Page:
Next, even were we to assume that the District Court had jurisdiction under the Federal Declaratory Judgments Act, it was 'under no compulsion to exercise that jurisdiction', Brillhart v. Excess Ins. Co., 316 U.S. 491, 494, 62 S. Ct. 1173, 1175, 86 L. Ed. 2d 1620 (1942), citing Aetna Casualty Co. v. Quarles, 92 F.2d 321 (4 C.A. 1937) with Judge Parker's discussion at 325 which here we might profitably recall. For present purposes, we may pass that point for even though the antitrust claim had been dismissed, the District Judge declared that 'the Executive is not preempted and may enter into agreements or diplomatic arrangements with private foreign steel concerns . . .'. Consumers Union of U.S., Inc. v. Rogers, 352 F. Supp. 1319, 1323 (DDC1973). The District Judge explained that the Acts, such as those cited in the dissent, 'cannot be read as a congressional direction to the President prohibiting him from negotiating in any manner with private foreign companies as to commercial matters'. Id.
So we turn to the area urged in the dissent in rejection of the District Court's declaration and in the assertion that congressional authority is 'plenary'. We may join issue here.
Our dissenting colleague regards the arrangements with the foreign private concerns as 'solemn negotiated bilateral understandings'. The record shows that the private producers themselves limited their own exports. Our colleague sees the Executive in position to call upon nonjudicial exercises of power if the foreign producers violate the arrangements. He suggests, e.g., that there could be 'possibly a call to reduce assistance programs' to the country of a foreign producer. He ventures 'Suppose the President directed customs officials to deny entry to United States ports of commodities violating the undertaking.' None of these things happened.
Rather, the record shows, that during the years 1957 through 1968 there developed an unprecedented increase in steel imports, particularly from producers in Japan and European countries. Import tonnages of steel mill products in 1957 totaled 1,155,000 net tons which by 1968 had become 17,960,000 net tons. Bills were introduced in Congress directed toward the imposition of restraints and controls of steel imports, with the result that worriment overtook our own officials as well as representatives of foreign producers. A Japanese economic mission sent its chairman in March 1968 to discuss problems of the steel trade with the particular objective of avoidance of congressionally imposed limitations upon the entry of Japanese steel.
It is not to be doubted that importantly placed officials in our Executive departments were fully aware of our tariff laws and regulations and of the legislative restrictions upon Presidential action.
By May 1968 Department of State officials and European steel industry representatives had joined in discussions which went forward through June and July 1968. Perhaps it is not too much to 'suppose' (our colleague's word) that President Johnson said 'Why don't you get those people in here and see if you can reason together with them?'-- or words to that effect.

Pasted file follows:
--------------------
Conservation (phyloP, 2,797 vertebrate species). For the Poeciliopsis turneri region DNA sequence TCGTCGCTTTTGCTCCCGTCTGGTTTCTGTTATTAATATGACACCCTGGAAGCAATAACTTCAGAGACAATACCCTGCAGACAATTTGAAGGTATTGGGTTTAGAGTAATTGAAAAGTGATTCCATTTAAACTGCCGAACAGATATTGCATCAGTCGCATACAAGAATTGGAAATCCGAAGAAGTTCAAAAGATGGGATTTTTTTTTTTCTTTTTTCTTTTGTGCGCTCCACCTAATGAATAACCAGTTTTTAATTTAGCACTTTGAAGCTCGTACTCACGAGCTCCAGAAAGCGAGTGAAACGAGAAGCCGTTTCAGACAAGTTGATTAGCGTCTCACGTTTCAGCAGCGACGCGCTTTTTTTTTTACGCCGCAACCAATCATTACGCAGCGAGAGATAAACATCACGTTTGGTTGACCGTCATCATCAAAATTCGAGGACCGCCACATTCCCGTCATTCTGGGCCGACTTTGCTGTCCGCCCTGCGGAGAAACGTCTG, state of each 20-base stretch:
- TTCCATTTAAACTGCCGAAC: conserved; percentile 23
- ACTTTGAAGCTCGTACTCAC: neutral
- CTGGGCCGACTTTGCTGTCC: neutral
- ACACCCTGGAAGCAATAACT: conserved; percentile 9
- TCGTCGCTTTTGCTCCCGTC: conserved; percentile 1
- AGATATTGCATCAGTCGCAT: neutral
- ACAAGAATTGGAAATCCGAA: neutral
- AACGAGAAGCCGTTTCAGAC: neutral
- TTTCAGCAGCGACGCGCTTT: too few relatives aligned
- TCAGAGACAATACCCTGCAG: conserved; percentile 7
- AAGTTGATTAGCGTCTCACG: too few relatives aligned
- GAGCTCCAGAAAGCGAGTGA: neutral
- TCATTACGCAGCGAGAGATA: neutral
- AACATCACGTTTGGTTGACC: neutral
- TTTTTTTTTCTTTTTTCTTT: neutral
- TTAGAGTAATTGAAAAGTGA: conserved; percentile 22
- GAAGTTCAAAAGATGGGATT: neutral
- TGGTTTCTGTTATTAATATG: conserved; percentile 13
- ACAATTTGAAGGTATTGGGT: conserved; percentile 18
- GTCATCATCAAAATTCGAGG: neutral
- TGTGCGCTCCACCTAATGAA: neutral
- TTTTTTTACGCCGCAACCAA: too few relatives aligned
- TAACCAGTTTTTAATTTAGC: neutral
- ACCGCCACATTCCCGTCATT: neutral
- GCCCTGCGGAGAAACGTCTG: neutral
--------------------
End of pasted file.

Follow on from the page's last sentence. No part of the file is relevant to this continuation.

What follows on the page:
Before the undertakings by and among the foreign steel producing companies were activated, the Department of State sought and obtained the views of members of Congress, representatives of domestic steel producing interests, unions involved in the steel industry and others.
So successful were the original three-year programs, so happily without incident, that an extension for an additional three years went forward only to be challenged in this action.
In this great nation with its complex economy and its varying conflicts requiring judicious accommodation, flexibility in achieving desirable results is a constant imperative. Fairly we may say that here there had been no Presidential action, legislative in character, undercutting the congressional prerogatives deemed by the dissent to be 'plenary'. If it be a penchant of our press to coin applicable expressions, 'jawboning' could here be taken as apt and that is what happened, nothing else.1
Collaterally and obviously not here controlling, we might well today applaud exhortations by our officials to companies producing oil in the Middle East to reduce their charges and to increase their exports of oil to our power starved economy. We might take it to be desirable that coffee producing companies in nations such as Brazil and Colombia be induced by our officials not to exploit our dependence upon their product by the imposition of unreasonable and exorbitant charges for their coffee exports. Surely no formal trade agreement should be required to persuade companies to export to us the bauxite so essential to the continued maintenance of our aluminum industry.
Judge McGowan, it is submitted, succinctly and authoritatively has concluded that 'the State Department defendants were not precluded from following the course they did by anything in the Constitution or Title 19 of the U.S.Code'.
LEVENTHAL, Circuit Judge (dissenting):
With all respect, I must record my disagreement with the ruling of the majority that the President had the authority to negotiate detailed arrangements with foreign steel producers to limit their shipments of products to the United States.